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Among the more curious lessons I’ve learned through entertaining at home, the strangest has to be the conceptual link between Hooters waitresses, knife-flipping Benihana chefs and three-liter jeroboams of the elegant 2006 Sesti Brunello di Montalcino. In short: Dining, even at home, has an element of theater, in which props and visuals can have unexpected effects on pleasure.
This all started with a friend telling me about “large format” dinner parties, where a group of people pool their dollars to buy and share terrific wines in giant bottles: six-liter methuselahs, nine-liter salmanazars, even 15-liter nebuchadnezzars. To match, they make “large-format” food as well, such as the old Italian polenta maneuver in which Grandma covers the dinner table with cooked cornmeal and tells Mom to pass the sauce.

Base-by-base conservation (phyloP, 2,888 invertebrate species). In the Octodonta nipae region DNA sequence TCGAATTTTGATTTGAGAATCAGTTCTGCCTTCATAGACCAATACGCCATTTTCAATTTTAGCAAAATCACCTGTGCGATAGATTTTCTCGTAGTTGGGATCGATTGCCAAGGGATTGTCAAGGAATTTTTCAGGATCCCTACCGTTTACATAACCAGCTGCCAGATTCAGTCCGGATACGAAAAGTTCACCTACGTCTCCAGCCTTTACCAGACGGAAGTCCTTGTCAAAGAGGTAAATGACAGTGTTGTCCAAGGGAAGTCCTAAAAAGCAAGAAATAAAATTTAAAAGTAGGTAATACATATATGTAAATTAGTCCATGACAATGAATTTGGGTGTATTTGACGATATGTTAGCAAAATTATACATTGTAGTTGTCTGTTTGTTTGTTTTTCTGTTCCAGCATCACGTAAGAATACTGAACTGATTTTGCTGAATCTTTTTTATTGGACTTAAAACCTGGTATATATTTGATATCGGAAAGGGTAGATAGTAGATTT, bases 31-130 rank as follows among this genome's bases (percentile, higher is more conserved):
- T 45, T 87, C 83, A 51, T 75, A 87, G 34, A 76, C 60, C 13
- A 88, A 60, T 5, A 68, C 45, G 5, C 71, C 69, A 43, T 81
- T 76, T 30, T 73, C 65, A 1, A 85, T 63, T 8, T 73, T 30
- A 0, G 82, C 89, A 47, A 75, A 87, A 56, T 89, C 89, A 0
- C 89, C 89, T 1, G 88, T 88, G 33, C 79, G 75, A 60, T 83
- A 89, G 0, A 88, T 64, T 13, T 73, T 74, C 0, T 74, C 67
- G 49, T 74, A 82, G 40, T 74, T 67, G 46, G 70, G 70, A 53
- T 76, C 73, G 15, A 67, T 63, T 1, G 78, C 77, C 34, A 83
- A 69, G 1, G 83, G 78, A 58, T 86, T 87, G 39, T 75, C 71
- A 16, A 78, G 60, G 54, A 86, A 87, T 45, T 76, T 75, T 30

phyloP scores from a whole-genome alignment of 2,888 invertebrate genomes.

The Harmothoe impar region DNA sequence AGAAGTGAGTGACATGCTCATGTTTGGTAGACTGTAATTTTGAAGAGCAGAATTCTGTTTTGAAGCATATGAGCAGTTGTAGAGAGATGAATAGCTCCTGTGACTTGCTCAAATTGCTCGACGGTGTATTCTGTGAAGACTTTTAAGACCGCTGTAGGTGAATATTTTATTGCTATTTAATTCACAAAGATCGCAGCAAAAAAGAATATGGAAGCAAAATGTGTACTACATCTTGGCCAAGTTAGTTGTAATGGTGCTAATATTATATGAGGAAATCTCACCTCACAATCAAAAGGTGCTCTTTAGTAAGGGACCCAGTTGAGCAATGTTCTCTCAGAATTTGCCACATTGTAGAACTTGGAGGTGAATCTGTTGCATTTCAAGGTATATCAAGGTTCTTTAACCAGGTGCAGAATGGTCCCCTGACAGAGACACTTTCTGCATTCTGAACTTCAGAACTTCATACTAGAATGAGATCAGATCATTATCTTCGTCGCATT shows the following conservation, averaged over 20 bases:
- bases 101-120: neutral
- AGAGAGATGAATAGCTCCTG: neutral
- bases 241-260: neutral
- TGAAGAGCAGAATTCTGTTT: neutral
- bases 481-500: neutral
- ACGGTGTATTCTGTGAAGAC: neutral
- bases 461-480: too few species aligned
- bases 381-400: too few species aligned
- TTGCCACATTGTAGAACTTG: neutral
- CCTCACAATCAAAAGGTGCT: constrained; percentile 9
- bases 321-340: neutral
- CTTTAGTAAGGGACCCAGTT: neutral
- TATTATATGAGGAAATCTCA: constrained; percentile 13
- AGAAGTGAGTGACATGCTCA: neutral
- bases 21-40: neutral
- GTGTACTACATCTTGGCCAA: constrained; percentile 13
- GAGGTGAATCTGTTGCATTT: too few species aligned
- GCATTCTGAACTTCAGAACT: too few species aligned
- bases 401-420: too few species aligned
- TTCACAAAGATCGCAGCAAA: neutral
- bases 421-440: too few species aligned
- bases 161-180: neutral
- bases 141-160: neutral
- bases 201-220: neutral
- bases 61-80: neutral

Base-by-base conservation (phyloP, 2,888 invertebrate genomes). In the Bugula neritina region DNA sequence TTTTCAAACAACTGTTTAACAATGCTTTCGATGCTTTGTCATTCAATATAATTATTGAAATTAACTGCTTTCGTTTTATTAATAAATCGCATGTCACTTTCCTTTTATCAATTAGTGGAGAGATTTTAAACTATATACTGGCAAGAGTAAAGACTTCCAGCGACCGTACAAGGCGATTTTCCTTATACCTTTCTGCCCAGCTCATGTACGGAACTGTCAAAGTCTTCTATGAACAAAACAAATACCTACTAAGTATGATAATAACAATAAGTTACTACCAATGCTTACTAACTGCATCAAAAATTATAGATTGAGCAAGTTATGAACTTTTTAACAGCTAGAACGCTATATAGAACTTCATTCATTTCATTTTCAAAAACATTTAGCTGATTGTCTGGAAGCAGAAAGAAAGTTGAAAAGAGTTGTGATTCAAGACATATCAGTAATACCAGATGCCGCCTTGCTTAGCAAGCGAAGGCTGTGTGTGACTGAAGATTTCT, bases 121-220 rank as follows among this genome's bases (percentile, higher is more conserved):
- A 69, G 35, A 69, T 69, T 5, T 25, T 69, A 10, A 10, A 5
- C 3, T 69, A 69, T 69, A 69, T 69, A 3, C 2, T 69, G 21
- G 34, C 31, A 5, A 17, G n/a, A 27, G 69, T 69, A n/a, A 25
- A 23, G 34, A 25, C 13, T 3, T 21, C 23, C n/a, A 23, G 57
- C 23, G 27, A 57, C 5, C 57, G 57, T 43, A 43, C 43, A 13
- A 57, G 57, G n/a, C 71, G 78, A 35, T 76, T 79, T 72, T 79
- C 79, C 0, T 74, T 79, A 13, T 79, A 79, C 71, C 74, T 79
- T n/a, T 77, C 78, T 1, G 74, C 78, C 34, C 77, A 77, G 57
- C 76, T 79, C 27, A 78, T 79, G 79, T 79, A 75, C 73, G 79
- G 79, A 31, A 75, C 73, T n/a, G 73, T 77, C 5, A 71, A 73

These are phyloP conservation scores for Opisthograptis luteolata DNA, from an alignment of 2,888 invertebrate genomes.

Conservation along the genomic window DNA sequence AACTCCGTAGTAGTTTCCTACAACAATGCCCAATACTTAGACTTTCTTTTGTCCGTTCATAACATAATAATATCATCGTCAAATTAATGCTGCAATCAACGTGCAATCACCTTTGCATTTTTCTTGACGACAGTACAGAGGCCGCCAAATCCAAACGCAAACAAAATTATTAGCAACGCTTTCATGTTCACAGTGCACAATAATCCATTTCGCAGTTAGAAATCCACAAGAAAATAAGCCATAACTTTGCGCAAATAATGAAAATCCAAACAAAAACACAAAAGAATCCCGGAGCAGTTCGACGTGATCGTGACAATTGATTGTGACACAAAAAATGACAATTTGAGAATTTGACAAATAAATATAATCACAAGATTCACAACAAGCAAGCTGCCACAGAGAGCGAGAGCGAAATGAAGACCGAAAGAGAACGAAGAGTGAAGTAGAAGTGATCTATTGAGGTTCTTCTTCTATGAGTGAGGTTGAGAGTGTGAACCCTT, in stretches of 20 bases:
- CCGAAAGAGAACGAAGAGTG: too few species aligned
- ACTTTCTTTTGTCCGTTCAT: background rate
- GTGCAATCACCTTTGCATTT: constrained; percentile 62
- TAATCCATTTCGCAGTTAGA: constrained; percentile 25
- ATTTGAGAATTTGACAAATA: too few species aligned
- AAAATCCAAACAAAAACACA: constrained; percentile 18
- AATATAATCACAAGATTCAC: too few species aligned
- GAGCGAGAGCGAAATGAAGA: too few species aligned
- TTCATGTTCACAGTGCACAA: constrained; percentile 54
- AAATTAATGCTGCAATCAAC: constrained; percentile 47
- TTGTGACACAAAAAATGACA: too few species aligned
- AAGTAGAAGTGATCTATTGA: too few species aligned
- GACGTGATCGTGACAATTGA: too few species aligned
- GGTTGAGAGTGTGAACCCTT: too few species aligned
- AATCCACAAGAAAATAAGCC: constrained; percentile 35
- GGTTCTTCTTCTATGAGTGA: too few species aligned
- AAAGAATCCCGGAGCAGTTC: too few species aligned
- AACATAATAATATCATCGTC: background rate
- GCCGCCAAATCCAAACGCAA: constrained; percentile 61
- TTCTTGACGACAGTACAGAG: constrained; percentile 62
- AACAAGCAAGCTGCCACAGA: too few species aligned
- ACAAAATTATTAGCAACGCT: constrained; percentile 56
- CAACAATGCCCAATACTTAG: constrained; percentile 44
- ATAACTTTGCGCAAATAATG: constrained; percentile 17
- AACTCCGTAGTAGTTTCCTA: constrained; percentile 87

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“Timballo!” said my friend and cooking buddy Ignazio when I told him of this concept, and of my nagging sense that we’d have to try it. Born in Milan and now working in San Francisco as a software designer, Ignazio has a wonderfully thick accent. One hears it most acutely when he says the word crazy, as in, “Timballo is a crazy sort of medieval-like baked pasta-pie type thing, with all kinds of crazy things baked inside.” He also has a particular genius for the word fantastic, which he tends to rip out like an ecstatic war cry: “This party, Dan, it sounds fan-TAS-teeck. We should do it, and timballo is perfect.”